WEIGHING THE ALTERNATIVES:
REFORM OR DEFORM?
Alexander Hamilton began Federalist No. 68 by awarding Electoral College credits to the Framers. He noted, “The mode of appointment of the Chief Magistrate of the United States is almost the only part of the system, of any consequence, which has escaped without severe censure or which has received the slightest mark of approbation from its opponents.” The modern reader is astonished! Since then, there have been more than seven hundred proposals to change or abolish the Electoral College. In fact, more constitutional amendments have been proposed on this subject than for any other part of the Constitution.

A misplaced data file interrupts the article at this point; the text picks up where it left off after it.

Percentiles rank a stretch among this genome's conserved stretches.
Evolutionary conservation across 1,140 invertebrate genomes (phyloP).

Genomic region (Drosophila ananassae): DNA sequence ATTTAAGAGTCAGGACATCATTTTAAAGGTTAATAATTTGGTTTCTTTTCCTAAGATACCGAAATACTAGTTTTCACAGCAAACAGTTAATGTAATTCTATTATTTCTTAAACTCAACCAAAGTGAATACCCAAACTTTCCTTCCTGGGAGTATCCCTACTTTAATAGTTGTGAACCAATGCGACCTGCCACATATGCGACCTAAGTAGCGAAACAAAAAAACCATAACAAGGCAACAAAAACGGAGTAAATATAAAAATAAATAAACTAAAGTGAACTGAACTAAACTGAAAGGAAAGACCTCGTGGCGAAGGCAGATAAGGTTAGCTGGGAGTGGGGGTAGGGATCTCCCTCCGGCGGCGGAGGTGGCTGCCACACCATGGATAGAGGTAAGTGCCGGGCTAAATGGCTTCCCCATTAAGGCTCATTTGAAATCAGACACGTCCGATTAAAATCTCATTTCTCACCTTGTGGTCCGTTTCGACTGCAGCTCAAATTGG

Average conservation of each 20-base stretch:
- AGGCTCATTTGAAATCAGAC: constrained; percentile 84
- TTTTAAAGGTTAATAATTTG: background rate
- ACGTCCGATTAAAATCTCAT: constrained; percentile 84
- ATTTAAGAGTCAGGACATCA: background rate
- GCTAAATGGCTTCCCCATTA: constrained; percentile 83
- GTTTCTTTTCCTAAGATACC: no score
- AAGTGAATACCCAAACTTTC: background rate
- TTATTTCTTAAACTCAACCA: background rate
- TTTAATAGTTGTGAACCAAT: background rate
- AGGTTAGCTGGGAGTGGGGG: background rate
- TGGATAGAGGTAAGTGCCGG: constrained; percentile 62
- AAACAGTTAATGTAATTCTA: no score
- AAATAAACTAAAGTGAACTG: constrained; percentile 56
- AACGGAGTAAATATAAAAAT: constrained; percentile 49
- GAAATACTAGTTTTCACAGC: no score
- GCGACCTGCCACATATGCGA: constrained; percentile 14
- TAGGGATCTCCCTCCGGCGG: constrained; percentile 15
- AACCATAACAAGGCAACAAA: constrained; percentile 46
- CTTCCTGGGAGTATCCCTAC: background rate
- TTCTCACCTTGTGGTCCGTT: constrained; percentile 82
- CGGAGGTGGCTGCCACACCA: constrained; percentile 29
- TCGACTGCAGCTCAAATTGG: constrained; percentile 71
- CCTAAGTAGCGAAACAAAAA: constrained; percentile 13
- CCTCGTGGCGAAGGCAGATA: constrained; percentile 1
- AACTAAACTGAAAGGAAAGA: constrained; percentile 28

At the time Hamilton was right, because the Electoral College was that rare type of compromise that actually addressed the concerns of all. For those who wanted an independent and energetic executive, it provided a method of selection that left the president independent of any unified and continuously existing body—such as Congress. The College exists for only one day, each set of electors meeting separately in its own state capital. Thus it addressed the concerns of those who feared corrupt bargains between candidates and the selecting body. It also eliminated the need to limit the president to one long term in order to preserve the energy of the office. By requiring electors to cast two votes for president, one for a man not from their own state, it addressed the favorite son problem and gave the College a nominating function as well as a selecting function. By tying the number of electors to a state's congressional representation and by establishing the state unit rule in the House contingency election, it addressed the fears of the small states. Special state electors also answered the objections of Southern states where the right to vote was limited by slavery. And supporters of popular choice, such as James Wilson and James Madison, correctly anticipated that the states would soon use popular